I contend the risks to our society are much too high to adopt the former approach. Financial innovation is a good thing but not if the risks are unacceptable. That is what we have here.

For supporters of of the first philosophy to now state to investors that they should have borne in mind the principle of caveat emptor is of no comfort given the situation in which all of us find ourselves even if we did not personally participate in the financially questionable activities.

I would remind everyone that even after Bear Sterns failed, Wall Street still argued against the government imposing financial regulations because those on Wall Street did not want to stifle financial innovation. Then the chain reaction caused by the financial weapons of mass destruction finally went into effect.

Now is the time for our government to show that it has learned its lesson and do what is right. Even if Wall Street remains recalcitrant.

A boring bank is a good thing. Phil Graham was wrong.

By the way, I doubt those on Wall Street would continue to support the first approach if they were in the position of no job, no liquid assets, a family to feed, and a mortgage to pay with the prospect of an impending foreclosure.

Posted by: brwntrt | May 19, 2009 9:29 PM | Report abuse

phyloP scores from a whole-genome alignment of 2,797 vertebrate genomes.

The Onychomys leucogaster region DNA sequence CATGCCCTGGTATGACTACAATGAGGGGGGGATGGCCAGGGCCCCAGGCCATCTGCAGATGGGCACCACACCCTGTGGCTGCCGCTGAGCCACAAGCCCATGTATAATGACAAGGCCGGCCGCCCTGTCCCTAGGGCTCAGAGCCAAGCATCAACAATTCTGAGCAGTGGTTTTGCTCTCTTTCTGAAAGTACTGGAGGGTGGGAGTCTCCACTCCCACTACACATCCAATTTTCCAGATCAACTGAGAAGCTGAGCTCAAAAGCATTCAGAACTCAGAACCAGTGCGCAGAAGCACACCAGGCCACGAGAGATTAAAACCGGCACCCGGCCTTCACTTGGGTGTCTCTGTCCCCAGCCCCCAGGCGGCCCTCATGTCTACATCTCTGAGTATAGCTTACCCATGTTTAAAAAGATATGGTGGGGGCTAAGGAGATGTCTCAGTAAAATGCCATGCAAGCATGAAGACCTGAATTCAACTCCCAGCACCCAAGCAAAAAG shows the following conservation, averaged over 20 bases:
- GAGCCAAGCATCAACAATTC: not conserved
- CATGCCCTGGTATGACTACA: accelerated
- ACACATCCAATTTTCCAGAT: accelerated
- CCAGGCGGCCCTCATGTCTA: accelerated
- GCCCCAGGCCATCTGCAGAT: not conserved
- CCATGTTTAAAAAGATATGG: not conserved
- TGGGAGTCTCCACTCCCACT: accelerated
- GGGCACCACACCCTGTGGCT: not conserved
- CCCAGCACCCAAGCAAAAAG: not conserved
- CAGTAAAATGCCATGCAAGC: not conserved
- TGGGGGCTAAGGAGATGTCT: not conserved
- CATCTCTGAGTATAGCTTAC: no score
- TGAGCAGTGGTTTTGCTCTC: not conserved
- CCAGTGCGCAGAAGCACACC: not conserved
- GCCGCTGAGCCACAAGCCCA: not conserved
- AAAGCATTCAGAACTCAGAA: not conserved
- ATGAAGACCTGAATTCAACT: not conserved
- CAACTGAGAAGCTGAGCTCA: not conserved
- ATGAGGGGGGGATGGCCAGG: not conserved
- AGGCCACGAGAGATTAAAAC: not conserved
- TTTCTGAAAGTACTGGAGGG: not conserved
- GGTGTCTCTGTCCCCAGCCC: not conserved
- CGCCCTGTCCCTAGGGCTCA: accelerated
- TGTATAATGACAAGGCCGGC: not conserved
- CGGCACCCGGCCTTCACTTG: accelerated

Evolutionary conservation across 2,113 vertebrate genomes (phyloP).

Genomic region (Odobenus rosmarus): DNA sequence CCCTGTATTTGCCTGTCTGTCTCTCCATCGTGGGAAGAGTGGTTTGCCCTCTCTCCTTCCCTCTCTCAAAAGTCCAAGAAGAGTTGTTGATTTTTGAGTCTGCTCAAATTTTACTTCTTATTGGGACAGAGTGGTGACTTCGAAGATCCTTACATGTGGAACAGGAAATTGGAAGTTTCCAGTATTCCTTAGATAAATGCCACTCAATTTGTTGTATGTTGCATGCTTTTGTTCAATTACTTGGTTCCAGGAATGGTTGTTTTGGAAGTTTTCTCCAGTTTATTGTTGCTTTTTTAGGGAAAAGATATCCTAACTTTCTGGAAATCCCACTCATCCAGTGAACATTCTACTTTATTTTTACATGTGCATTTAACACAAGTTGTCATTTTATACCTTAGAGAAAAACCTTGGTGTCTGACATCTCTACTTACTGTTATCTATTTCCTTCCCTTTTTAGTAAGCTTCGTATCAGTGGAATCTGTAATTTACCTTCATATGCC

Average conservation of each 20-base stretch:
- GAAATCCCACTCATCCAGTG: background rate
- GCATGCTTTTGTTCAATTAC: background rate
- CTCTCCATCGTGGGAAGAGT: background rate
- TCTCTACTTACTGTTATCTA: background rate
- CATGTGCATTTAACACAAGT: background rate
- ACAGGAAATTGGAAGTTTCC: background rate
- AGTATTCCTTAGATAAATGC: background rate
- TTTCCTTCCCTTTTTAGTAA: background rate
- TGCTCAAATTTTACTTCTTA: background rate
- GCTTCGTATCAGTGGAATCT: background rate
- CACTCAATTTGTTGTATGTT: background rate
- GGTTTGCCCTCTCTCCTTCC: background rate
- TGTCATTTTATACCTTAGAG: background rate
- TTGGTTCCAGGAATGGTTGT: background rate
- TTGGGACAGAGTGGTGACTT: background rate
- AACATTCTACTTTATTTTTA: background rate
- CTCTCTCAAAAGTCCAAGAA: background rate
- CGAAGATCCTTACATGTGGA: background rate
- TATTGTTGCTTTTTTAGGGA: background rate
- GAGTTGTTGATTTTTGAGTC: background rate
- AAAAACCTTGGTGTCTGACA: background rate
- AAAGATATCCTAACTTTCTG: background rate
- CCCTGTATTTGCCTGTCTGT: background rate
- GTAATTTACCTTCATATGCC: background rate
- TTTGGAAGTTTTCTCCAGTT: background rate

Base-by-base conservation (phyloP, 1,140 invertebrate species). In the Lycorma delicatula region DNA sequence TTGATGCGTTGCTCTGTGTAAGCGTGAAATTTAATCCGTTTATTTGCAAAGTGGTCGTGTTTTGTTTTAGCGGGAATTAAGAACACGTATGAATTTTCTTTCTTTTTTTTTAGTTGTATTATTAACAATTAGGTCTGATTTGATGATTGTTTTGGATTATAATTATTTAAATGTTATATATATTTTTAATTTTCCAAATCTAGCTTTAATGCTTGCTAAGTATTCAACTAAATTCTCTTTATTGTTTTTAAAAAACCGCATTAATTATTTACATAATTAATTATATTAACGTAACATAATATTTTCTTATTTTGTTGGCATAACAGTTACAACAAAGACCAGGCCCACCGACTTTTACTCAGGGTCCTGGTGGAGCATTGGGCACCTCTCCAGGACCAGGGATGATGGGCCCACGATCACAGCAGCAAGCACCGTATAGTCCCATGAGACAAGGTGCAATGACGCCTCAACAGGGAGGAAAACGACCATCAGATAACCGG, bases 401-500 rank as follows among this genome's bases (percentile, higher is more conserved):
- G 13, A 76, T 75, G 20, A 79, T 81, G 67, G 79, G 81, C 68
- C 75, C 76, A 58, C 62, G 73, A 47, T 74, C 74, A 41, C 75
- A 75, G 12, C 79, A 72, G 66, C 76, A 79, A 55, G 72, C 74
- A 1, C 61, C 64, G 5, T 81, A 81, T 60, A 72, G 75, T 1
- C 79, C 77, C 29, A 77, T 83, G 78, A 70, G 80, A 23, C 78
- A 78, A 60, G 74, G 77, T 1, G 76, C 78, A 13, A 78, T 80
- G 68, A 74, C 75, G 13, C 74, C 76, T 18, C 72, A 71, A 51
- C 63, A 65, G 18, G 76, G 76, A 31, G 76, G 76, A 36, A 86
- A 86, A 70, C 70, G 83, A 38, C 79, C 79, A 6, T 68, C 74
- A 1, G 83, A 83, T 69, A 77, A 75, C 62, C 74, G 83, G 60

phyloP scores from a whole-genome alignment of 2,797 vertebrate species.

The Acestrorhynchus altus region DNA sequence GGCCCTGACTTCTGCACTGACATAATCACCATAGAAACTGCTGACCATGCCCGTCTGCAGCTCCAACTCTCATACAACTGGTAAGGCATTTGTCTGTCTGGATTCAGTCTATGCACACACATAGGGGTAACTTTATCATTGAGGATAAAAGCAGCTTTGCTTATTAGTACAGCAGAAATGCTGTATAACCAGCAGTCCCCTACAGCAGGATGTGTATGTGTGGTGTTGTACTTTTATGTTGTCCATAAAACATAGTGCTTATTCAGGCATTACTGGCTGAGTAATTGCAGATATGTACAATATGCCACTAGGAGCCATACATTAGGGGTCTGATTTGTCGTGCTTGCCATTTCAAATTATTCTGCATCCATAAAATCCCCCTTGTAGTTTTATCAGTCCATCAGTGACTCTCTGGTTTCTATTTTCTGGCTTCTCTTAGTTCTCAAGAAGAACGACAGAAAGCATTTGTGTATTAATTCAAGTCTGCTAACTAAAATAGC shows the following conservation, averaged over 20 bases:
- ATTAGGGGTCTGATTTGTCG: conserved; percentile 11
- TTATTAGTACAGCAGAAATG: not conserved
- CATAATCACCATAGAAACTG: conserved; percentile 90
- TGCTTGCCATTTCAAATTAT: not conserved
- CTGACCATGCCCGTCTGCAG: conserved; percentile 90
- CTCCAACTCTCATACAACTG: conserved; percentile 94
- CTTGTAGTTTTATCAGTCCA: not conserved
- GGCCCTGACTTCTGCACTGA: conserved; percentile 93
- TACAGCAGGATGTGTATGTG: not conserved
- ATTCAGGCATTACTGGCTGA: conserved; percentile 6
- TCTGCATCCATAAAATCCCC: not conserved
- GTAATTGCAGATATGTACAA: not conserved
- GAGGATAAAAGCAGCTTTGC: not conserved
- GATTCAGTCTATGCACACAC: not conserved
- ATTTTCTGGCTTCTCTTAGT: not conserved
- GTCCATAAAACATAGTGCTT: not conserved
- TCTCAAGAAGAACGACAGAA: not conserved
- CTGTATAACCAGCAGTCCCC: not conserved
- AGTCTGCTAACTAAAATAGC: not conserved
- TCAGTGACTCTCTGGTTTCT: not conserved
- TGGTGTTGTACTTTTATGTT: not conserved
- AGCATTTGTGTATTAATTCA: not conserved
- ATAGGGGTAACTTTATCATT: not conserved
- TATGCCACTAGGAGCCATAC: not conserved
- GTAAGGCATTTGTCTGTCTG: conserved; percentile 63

That the banks were swimming in profits has nothing to do with anything, in fact it would be great for all as long as these were real and true profits… but when profits come from convincing Joe that because of his lousy credit score he needs to pay 11 percent for his 300.000 dollar mortgage for 30 years, and then re-selling this mortgage for 510.000 dollar because you placed Joe’s mortgage in a security that got itself a triple-A rating and therefore “merited” a return of only six percent, that is when it all went wrong.

Also there is no need for boring banks… there is nothing boring in getting to know your clients business, look him in his eyes and shake his hand… much more boring is it to have the credit officers stare into monitors in order to follow someone else’s opinion.

But what we most need is some good regulators who do not believe themselves to be gods and interfere with the risk allocation processes in the financial markets in the amazing way they have done when allowing for 62.5 to 1 leverages (and that can in some cases even reach 179 to 1) solely based on some credit rating agencies awarding an AAA.

Posted by: PerKurowski | May 20, 2009 6:43 AM | Report abuse